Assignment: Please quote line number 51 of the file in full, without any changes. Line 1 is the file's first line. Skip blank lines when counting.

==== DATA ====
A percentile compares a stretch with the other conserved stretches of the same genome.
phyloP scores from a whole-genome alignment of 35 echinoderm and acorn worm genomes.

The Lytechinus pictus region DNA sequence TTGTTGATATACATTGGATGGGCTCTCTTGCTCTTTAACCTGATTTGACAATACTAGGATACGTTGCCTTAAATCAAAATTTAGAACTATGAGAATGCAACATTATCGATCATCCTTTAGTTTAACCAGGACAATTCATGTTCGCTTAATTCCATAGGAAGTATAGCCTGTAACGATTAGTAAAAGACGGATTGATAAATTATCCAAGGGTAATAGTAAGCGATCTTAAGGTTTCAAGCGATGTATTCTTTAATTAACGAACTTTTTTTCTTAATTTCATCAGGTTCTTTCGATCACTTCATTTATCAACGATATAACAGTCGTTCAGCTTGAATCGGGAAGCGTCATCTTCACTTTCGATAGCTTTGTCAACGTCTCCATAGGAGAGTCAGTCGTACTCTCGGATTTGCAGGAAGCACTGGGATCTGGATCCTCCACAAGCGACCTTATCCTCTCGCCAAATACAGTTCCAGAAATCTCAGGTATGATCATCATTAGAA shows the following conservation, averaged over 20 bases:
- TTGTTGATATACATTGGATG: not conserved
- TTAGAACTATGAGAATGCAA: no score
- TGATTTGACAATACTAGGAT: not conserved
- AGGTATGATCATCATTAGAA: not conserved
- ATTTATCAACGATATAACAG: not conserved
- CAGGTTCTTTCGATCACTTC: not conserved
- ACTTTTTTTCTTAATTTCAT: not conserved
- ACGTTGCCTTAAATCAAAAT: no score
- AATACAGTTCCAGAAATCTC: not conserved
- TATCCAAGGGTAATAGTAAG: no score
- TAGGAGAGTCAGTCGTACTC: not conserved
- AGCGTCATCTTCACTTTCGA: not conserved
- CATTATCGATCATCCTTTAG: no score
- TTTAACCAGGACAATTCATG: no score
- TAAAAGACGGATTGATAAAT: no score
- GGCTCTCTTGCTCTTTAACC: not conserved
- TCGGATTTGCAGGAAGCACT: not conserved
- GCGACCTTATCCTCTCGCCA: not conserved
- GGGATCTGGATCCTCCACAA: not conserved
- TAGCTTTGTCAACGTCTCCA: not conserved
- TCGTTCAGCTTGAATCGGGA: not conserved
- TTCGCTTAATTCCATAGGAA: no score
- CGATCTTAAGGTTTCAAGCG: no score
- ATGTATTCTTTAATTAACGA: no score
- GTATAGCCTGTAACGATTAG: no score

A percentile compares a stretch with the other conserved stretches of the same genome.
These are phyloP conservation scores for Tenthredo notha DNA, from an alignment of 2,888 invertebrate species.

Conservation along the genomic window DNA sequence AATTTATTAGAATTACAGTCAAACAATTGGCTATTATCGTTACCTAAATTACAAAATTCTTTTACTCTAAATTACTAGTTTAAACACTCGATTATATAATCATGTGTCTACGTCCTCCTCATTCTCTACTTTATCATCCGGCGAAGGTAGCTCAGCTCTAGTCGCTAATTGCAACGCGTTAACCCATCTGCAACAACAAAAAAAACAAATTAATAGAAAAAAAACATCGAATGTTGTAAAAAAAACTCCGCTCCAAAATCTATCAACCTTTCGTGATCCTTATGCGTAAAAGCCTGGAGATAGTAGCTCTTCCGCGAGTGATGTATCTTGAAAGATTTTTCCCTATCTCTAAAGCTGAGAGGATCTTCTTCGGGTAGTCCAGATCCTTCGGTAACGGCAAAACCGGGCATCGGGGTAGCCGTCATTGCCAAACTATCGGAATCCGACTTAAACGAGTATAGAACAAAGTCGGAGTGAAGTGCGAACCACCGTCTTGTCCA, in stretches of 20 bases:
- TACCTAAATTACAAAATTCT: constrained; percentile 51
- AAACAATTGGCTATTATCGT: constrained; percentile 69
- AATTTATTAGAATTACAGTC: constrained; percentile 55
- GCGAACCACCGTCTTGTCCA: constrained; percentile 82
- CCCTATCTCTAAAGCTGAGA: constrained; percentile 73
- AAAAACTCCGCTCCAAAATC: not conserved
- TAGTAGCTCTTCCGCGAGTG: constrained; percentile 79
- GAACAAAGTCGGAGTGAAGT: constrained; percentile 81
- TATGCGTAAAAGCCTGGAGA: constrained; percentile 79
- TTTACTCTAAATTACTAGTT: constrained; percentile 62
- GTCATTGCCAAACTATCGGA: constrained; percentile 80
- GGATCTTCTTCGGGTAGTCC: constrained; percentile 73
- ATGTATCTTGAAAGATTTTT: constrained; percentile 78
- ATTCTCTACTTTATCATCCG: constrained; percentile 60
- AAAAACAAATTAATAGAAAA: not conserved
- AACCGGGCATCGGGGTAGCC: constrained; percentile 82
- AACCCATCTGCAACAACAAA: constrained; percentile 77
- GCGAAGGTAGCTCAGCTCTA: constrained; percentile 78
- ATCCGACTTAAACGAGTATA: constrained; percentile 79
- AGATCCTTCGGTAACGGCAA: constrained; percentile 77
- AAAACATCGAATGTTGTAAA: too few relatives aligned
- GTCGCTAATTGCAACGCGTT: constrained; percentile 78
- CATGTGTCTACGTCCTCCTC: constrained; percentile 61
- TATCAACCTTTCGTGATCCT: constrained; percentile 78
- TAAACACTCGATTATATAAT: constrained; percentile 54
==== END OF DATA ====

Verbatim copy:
- AGATCCTTCGGTAACGGCAA: constrained; percentile 77